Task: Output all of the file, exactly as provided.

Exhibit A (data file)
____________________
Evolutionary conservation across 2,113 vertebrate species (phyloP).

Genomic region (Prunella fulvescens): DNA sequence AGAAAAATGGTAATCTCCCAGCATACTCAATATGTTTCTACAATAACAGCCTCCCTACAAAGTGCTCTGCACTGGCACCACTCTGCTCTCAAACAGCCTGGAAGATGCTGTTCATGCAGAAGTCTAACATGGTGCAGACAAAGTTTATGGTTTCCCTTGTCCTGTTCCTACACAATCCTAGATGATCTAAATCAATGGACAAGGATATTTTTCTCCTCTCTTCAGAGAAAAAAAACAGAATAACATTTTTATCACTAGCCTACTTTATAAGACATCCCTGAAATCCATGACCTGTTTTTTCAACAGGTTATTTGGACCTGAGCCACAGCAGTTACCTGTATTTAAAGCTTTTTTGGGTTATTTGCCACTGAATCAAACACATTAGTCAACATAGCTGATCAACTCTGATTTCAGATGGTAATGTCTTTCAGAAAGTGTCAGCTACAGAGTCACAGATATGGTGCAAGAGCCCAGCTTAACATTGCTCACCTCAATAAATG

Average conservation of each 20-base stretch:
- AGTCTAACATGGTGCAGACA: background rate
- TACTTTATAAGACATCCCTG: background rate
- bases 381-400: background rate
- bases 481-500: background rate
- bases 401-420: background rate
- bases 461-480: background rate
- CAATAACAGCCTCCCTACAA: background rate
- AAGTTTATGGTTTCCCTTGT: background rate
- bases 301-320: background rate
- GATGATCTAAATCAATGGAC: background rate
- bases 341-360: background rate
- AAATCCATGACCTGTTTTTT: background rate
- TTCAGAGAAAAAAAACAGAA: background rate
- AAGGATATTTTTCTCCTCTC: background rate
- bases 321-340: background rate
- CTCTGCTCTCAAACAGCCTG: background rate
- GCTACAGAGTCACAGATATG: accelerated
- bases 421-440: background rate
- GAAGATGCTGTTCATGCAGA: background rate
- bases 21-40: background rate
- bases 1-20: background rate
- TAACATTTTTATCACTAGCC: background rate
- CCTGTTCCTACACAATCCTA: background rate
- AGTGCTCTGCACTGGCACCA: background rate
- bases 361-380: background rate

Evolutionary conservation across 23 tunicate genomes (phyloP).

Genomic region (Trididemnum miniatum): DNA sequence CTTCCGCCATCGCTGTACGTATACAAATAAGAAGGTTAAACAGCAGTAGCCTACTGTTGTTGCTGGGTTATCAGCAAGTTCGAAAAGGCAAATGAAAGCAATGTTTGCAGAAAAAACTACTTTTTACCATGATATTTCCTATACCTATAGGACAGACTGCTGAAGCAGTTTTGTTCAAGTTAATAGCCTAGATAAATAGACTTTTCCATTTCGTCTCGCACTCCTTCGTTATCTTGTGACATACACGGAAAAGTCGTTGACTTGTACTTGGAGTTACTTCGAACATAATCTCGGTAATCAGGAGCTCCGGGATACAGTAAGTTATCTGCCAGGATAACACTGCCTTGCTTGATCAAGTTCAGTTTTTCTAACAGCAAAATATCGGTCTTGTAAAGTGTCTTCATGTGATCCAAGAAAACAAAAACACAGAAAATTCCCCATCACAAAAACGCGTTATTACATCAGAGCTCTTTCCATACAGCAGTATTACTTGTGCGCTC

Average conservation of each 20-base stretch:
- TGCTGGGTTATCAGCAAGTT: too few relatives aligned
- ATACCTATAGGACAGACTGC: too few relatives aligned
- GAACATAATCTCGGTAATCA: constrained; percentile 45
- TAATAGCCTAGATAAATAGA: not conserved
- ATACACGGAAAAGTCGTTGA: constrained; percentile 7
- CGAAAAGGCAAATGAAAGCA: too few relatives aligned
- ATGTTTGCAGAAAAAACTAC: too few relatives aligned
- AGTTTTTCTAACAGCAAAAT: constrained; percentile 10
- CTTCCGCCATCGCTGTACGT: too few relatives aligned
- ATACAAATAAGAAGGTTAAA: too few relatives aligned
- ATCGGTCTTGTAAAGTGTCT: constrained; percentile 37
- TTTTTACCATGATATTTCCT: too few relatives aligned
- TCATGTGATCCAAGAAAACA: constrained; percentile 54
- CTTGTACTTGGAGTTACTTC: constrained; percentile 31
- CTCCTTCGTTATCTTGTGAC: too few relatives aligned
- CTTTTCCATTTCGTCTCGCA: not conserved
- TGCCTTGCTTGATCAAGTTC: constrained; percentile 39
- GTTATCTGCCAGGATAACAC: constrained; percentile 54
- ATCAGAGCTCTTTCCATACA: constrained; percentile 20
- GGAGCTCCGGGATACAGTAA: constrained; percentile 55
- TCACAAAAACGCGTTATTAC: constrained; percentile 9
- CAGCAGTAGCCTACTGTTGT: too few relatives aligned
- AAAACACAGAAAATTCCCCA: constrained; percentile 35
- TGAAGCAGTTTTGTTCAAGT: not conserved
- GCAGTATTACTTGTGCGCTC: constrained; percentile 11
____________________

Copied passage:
Evolutionary conservation across 2,113 vertebrate species (phyloP).

Genomic region (Prunella fulvescens): DNA sequence AGAAAAATGGTAATCTCCCAGCATACTCAATATGTTTCTACAATAACAGCCTCCCTACAAAGTGCTCTGCACTGGCACCACTCTGCTCTCAAACAGCCTGGAAGATGCTGTTCATGCAGAAGTCTAACATGGTGCAGACAAAGTTTATGGTTTCCCTTGTCCTGTTCCTACACAATCCTAGATGATCTAAATCAATGGACAAGGATATTTTTCTCCTCTCTTCAGAGAAAAAAAACAGAATAACATTTTTATCACTAGCCTACTTTATAAGACATCCCTGAAATCCATGACCTGTTTTTTCAACAGGTTATTTGGACCTGAGCCACAGCAGTTACCTGTATTTAAAGCTTTTTTGGGTTATTTGCCACTGAATCAAACACATTAGTCAACATAGCTGATCAACTCTGATTTCAGATGGTAATGTCTTTCAGAAAGTGTCAGCTACAGAGTCACAGATATGGTGCAAGAGCCCAGCTTAACATTGCTCACCTCAATAAATG

Average conservation of each 20-base stretch:
- AGTCTAACATGGTGCAGACA: background rate
- TACTTTATAAGACATCCCTG: background rate
- bases 381-400: background rate
- bases 481-500: background rate
- bases 401-420: background rate
- bases 461-480: background rate
- CAATAACAGCCTCCCTACAA: background rate
- AAGTTTATGGTTTCCCTTGT: background rate
- bases 301-320: background rate
- GATGATCTAAATCAATGGAC: background rate
- bases 341-360: background rate
- AAATCCATGACCTGTTTTTT: background rate
- TTCAGAGAAAAAAAACAGAA: background rate
- AAGGATATTTTTCTCCTCTC: background rate
- bases 321-340: background rate
- CTCTGCTCTCAAACAGCCTG: background rate
- GCTACAGAGTCACAGATATG: accelerated
- bases 421-440: background rate
- GAAGATGCTGTTCATGCAGA: background rate
- bases 21-40: background rate
- bases 1-20: background rate
- TAACATTTTTATCACTAGCC: background rate
- CCTGTTCCTACACAATCCTA: background rate
- AGTGCTCTGCACTGGCACCA: background rate
- bases 361-380: background rate

Evolutionary conservation across 23 tunicate genomes (phyloP).

Genomic region (Trididemnum miniatum): DNA sequence CTTCCGCCATCGCTGTACGTATACAAATAAGAAGGTTAAACAGCAGTAGCCTACTGTTGTTGCTGGGTTATCAGCAAGTTCGAAAAGGCAAATGAAAGCAATGTTTGCAGAAAAAACTACTTTTTACCATGATATTTCCTATACCTATAGGACAGACTGCTGAAGCAGTTTTGTTCAAGTTAATAGCCTAGATAAATAGACTTTTCCATTTCGTCTCGCACTCCTTCGTTATCTTGTGACATACACGGAAAAGTCGTTGACTTGTACTTGGAGTTACTTCGAACATAATCTCGGTAATCAGGAGCTCCGGGATACAGTAAGTTATCTGCCAGGATAACACTGCCTTGCTTGATCAAGTTCAGTTTTTCTAACAGCAAAATATCGGTCTTGTAAAGTGTCTTCATGTGATCCAAGAAAACAAAAACACAGAAAATTCCCCATCACAAAAACGCGTTATTACATCAGAGCTCTTTCCATACAGCAGTATTACTTGTGCGCTC

Average conservation of each 20-base stretch:
- TGCTGGGTTATCAGCAAGTT: too few relatives aligned
- ATACCTATAGGACAGACTGC: too few relatives aligned
- GAACATAATCTCGGTAATCA: constrained; percentile 45
- TAATAGCCTAGATAAATAGA: not conserved
- ATACACGGAAAAGTCGTTGA: constrained; percentile 7
- CGAAAAGGCAAATGAAAGCA: too few relatives aligned
- ATGTTTGCAGAAAAAACTAC: too few relatives aligned
- AGTTTTTCTAACAGCAAAAT: constrained; percentile 10
- CTTCCGCCATCGCTGTACGT: too few relatives aligned
- ATACAAATAAGAAGGTTAAA: too few relatives aligned
- ATCGGTCTTGTAAAGTGTCT: constrained; percentile 37
- TTTTTACCATGATATTTCCT: too few relatives aligned
- TCATGTGATCCAAGAAAACA: constrained; percentile 54
- CTTGTACTTGGAGTTACTTC: constrained; percentile 31
- CTCCTTCGTTATCTTGTGAC: too few relatives aligned
- CTTTTCCATTTCGTCTCGCA: not conserved
- TGCCTTGCTTGATCAAGTTC: constrained; percentile 39
- GTTATCTGCCAGGATAACAC: constrained; percentile 54
- ATCAGAGCTCTTTCCATACA: constrained; percentile 20
- GGAGCTCCGGGATACAGTAA: constrained; percentile 55
- TCACAAAAACGCGTTATTAC: constrained; percentile 9
- CAGCAGTAGCCTACTGTTGT: too few relatives aligned
- AAAACACAGAAAATTCCCCA: constrained; percentile 35
- TGAAGCAGTTTTGTTCAAGT: not conserved
- GCAGTATTACTTGTGCGCTC: constrained; percentile 11